Did you know that October is National Sensory Awareness Month!? It is estimated that about 5-15% of children today (even those that may not be categorized in special education) have significant enough challenges with sensory processing that it can affect their daily life. This can include high sensory preferences such as being overly sensitive to touch. This student might show up in your art class as the child who can’t stand the feel of glue stuck on their fingers, has a meltdown when asked to do touch activities like finger painting, handling modeling clay or carving a pumpkin (those pumpkin insides are just too squishy for them!), and just generally wants to keep his/her hands clean and away from anything that has any smacks of light touch input. This is because light touch activities like these may set off the “flight or fight” response. Think about how YOU react when you walk head first into a large spider web (Yikes!) or hit that mosquito that has landed ever so lightly on your arm and you whack at it like a warrior! This is the protective response at work. It helps keeps us safe, but some general children have difficulty turning this switch off. When doing tactile art work activities as described above, it may help to warm up first with this activities:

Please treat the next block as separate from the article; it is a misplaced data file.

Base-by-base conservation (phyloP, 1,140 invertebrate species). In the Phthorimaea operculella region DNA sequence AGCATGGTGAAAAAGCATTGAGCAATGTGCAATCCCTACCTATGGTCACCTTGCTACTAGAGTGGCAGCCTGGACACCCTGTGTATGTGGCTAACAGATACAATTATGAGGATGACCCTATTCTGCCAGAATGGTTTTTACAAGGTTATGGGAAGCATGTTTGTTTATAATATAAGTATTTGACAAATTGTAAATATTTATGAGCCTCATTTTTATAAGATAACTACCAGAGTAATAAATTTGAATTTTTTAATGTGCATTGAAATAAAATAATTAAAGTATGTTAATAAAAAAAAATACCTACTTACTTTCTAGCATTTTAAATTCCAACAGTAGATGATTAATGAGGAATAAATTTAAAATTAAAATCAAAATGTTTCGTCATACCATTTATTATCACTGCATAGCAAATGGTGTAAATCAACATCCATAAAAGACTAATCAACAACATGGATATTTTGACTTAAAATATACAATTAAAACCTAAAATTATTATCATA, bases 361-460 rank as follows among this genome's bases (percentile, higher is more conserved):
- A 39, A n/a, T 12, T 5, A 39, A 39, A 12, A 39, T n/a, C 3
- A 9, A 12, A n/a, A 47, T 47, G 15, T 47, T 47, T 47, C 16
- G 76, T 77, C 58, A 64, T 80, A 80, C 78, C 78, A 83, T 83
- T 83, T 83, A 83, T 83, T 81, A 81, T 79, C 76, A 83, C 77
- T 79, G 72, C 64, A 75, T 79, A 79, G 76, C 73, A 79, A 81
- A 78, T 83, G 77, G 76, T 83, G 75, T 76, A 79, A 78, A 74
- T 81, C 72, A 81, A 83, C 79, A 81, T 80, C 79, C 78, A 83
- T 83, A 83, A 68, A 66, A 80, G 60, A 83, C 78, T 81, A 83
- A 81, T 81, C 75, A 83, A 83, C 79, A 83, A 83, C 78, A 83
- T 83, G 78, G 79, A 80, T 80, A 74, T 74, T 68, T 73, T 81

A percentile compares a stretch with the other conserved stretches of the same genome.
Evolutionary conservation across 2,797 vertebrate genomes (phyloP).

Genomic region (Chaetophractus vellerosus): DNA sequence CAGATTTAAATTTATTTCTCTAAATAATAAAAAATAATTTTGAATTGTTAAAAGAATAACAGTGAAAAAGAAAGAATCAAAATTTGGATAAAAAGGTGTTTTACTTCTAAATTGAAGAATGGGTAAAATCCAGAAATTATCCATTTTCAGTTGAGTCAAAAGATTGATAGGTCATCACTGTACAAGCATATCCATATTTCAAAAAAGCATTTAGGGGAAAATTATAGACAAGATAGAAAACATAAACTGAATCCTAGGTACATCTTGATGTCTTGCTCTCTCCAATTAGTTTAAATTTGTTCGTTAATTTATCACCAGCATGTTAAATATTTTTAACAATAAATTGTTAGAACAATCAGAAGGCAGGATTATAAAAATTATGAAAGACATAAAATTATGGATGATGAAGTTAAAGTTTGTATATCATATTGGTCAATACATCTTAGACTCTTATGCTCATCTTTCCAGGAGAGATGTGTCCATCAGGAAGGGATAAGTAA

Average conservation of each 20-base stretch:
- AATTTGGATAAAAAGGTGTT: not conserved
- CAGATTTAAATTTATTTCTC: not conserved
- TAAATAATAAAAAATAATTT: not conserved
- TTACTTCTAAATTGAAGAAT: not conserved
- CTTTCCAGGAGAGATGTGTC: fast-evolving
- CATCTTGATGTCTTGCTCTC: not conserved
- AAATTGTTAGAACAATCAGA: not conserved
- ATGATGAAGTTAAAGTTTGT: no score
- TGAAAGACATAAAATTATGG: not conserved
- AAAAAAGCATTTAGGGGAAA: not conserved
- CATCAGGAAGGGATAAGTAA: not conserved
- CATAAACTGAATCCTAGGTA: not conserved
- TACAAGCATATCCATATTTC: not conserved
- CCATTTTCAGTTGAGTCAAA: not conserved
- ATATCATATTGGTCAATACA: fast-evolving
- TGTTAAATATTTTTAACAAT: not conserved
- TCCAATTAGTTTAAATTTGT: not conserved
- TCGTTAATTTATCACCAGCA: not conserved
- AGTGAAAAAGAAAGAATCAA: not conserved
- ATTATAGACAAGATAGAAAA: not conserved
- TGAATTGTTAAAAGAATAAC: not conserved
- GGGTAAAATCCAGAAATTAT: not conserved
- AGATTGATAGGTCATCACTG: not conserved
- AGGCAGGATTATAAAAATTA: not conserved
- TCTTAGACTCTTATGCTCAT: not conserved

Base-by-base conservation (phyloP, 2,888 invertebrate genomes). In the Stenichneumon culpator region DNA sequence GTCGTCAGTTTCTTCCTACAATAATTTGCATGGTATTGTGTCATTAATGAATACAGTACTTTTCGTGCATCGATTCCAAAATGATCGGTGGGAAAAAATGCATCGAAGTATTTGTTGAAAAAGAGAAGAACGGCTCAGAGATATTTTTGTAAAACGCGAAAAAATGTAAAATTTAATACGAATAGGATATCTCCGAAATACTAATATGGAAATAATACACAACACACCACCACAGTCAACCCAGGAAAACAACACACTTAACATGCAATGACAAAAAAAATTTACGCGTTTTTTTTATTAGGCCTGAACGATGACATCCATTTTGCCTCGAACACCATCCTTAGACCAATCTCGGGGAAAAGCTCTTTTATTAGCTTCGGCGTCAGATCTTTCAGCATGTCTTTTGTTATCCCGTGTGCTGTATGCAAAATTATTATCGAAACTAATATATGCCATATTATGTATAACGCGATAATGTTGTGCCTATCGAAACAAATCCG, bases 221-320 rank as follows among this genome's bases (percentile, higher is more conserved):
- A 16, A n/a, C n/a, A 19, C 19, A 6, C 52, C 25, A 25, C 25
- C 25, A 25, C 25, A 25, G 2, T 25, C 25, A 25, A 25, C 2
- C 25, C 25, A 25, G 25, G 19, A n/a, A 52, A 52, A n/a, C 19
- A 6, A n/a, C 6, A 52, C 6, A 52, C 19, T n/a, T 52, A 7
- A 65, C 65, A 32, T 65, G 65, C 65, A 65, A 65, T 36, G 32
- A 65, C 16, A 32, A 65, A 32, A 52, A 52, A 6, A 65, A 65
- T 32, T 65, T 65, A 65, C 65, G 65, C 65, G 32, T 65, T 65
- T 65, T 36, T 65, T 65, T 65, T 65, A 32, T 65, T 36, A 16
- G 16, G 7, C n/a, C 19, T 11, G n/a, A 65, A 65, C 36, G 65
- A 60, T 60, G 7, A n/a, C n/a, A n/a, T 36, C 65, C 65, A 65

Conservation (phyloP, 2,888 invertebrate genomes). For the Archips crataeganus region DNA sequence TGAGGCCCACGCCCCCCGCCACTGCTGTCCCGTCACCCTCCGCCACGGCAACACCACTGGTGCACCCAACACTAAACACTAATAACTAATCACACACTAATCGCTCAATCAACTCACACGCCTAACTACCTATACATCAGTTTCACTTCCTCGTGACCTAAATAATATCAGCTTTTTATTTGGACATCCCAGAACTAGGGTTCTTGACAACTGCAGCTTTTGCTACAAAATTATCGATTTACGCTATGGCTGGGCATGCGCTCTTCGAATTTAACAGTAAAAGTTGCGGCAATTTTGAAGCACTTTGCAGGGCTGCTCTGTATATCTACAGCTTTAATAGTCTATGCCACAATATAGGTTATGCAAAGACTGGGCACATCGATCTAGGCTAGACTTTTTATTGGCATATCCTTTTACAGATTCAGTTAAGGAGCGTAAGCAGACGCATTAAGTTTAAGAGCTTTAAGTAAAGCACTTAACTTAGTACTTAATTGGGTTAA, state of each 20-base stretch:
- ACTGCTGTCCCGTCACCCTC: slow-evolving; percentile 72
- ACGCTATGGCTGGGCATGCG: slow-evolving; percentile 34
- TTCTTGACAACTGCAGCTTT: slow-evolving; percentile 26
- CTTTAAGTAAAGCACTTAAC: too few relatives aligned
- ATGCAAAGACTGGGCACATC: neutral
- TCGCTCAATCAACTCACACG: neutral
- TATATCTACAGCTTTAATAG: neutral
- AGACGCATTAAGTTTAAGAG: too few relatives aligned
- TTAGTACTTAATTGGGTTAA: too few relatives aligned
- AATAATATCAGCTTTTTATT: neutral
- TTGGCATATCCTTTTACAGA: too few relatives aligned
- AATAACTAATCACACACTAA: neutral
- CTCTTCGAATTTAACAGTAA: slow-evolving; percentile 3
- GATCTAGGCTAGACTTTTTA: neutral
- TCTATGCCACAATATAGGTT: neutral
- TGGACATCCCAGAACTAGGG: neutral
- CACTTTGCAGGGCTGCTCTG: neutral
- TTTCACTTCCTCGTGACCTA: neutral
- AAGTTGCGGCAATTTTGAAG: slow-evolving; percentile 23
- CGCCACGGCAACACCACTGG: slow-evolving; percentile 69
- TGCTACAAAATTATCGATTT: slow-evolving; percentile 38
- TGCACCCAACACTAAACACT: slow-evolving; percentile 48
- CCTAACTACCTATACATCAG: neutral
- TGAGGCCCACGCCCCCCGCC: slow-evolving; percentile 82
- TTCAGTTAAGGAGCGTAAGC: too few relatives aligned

- Hold hands at midline in a “prayer” position and push both hands together with force. Hold for a count of 3. Release and repeat 2-3 more times.
- Stand up and lean forward on the table into extended arms and hands. Have the child try to lean so far forward on hands that they get up on their tiptoes in standing, then rock back leaning away from the desk and rocking on to the heels of the foot. Repeat rocking forward then back 2-3 more times keeping the elbows straight and hands pushing firmly on the table.
- For older students, leaning against a wall and doing a few of the “runners stretches” (hands on wall, arms extended and alternating one foot then the other to stretch legs/hamstrings) is also a good option.
These exercises help promote deep touch pressure input (not light touch!) so activate receptors in the muscles and joints that in turn may help prepare the hands and fingers, and reduce the stress response in the body. Why not try these quick activities before your next art assignment. Allow a few weeks of implementing these easy classroom strategies and see if you notice less meltdowns, disruptions and off task behaviors. Do you have a favorite tip to help sensory sensitive art students? Let us know!